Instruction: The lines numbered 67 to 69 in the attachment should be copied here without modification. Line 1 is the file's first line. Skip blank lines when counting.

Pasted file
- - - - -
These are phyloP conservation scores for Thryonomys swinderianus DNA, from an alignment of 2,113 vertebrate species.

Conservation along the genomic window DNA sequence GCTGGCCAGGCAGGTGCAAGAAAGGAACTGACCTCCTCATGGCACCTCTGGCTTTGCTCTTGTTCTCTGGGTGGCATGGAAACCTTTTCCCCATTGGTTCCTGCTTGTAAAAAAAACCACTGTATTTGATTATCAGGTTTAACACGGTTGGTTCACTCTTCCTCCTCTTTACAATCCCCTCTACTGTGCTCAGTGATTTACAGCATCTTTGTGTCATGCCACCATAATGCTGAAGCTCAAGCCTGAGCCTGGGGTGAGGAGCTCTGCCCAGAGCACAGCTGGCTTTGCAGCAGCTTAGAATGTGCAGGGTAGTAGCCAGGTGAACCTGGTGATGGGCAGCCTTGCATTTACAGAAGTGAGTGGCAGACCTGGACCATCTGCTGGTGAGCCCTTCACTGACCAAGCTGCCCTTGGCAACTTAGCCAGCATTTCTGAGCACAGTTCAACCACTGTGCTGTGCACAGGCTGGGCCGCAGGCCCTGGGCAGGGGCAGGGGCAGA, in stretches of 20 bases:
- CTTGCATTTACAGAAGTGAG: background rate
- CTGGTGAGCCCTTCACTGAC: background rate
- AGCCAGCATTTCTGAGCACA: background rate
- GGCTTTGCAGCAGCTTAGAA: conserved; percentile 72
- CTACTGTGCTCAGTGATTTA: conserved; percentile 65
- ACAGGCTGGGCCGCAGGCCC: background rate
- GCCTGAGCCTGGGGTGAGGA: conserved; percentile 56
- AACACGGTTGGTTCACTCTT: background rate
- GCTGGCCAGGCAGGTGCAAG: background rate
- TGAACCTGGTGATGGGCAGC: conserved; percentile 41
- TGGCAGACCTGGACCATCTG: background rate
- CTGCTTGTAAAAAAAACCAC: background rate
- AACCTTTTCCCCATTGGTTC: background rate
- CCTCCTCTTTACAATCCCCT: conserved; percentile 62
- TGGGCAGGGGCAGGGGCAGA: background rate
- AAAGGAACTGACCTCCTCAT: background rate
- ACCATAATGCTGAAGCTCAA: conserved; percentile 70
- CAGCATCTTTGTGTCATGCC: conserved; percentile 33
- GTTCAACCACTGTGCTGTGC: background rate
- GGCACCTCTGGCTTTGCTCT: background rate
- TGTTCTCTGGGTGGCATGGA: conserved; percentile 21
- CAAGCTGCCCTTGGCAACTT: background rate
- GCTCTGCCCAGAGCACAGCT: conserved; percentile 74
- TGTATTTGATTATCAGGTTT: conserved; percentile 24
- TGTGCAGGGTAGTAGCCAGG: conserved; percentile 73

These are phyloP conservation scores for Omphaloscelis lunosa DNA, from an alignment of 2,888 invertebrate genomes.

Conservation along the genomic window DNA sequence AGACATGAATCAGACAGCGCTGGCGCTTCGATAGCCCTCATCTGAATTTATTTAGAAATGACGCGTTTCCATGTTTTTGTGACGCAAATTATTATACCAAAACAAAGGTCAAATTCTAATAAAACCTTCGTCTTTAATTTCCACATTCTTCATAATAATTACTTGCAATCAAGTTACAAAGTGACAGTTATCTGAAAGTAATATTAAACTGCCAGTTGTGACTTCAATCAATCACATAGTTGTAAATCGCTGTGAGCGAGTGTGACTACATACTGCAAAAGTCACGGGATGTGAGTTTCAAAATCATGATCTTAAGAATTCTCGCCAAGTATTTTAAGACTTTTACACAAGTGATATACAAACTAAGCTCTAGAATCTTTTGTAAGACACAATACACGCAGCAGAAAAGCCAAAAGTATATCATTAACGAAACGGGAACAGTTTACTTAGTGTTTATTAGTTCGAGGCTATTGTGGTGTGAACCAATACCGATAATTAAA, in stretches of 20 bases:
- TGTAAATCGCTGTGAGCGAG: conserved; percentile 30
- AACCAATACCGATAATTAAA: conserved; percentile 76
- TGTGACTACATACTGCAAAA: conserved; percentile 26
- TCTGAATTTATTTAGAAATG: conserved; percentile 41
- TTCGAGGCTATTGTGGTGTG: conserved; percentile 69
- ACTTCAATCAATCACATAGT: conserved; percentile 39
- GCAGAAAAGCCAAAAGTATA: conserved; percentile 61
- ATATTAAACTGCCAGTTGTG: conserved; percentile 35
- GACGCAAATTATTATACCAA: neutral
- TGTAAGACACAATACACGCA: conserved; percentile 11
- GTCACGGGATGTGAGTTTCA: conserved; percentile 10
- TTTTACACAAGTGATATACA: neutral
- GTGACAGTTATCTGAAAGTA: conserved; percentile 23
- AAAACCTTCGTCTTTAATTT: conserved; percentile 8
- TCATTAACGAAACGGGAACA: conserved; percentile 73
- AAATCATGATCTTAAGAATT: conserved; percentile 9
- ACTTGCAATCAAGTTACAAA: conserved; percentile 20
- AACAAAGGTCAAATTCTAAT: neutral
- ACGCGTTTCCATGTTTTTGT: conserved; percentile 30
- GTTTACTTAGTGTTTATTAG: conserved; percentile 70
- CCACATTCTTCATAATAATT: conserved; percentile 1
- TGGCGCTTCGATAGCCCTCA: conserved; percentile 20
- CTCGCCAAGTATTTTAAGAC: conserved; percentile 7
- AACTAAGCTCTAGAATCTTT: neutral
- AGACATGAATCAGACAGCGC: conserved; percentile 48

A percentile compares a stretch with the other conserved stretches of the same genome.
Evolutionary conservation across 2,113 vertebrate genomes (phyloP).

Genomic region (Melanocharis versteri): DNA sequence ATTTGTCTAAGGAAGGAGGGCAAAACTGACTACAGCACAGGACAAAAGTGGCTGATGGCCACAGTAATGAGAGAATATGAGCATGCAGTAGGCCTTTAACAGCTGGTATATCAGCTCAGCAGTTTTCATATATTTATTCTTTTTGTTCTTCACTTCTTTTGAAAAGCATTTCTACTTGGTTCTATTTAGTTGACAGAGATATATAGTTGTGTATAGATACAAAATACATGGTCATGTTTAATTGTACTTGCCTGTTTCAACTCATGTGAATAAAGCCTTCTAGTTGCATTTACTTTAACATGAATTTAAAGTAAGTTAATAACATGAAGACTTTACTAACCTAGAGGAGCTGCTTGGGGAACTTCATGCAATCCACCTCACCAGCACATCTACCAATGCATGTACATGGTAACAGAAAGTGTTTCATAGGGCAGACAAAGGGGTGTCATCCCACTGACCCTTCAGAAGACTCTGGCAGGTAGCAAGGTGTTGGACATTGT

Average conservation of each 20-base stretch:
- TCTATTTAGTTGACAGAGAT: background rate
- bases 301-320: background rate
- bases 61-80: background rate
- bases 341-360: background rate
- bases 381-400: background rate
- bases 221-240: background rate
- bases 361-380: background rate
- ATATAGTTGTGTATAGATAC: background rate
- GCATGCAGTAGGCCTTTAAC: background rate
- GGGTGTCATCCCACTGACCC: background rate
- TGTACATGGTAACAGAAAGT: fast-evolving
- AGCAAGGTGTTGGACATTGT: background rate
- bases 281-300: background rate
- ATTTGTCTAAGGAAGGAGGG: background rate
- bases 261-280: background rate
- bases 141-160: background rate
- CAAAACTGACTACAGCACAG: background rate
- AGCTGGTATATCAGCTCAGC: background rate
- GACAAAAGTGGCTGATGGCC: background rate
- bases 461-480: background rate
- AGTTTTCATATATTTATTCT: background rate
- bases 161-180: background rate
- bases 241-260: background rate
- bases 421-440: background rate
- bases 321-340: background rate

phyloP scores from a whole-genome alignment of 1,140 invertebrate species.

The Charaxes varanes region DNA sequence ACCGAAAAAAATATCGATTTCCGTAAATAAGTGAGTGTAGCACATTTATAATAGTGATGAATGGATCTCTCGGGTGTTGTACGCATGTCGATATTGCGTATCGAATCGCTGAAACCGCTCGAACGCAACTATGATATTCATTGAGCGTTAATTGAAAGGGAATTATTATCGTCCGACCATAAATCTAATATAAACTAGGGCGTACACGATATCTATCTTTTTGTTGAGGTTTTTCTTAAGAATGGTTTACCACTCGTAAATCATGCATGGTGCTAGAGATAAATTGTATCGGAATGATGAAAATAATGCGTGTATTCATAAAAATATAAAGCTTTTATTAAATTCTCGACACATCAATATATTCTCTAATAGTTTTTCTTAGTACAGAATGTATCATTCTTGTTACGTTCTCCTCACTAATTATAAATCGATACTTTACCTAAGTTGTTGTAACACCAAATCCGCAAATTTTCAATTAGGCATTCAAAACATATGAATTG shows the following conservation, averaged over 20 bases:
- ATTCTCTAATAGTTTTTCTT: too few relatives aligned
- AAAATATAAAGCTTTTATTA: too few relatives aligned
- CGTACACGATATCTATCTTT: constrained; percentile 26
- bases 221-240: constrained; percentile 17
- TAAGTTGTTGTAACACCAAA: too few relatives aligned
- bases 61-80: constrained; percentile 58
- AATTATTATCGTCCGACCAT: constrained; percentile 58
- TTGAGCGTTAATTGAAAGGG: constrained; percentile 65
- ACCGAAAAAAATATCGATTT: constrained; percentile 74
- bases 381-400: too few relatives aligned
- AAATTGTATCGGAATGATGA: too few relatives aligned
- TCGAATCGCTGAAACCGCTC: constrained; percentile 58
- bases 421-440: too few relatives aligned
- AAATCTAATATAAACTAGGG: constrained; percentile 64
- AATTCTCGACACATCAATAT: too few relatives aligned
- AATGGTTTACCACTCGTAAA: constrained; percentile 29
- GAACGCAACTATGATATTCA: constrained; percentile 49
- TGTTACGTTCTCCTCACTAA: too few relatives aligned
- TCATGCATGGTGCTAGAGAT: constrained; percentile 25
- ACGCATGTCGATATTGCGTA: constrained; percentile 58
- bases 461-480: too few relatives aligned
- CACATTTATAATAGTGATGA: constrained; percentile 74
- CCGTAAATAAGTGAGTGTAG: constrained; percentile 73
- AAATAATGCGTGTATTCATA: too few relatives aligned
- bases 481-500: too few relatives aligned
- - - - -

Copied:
- GCATGCAGTAGGCCTTTAAC: background rate
- GGGTGTCATCCCACTGACCC: background rate
- TGTACATGGTAACAGAAAGT: fast-evolving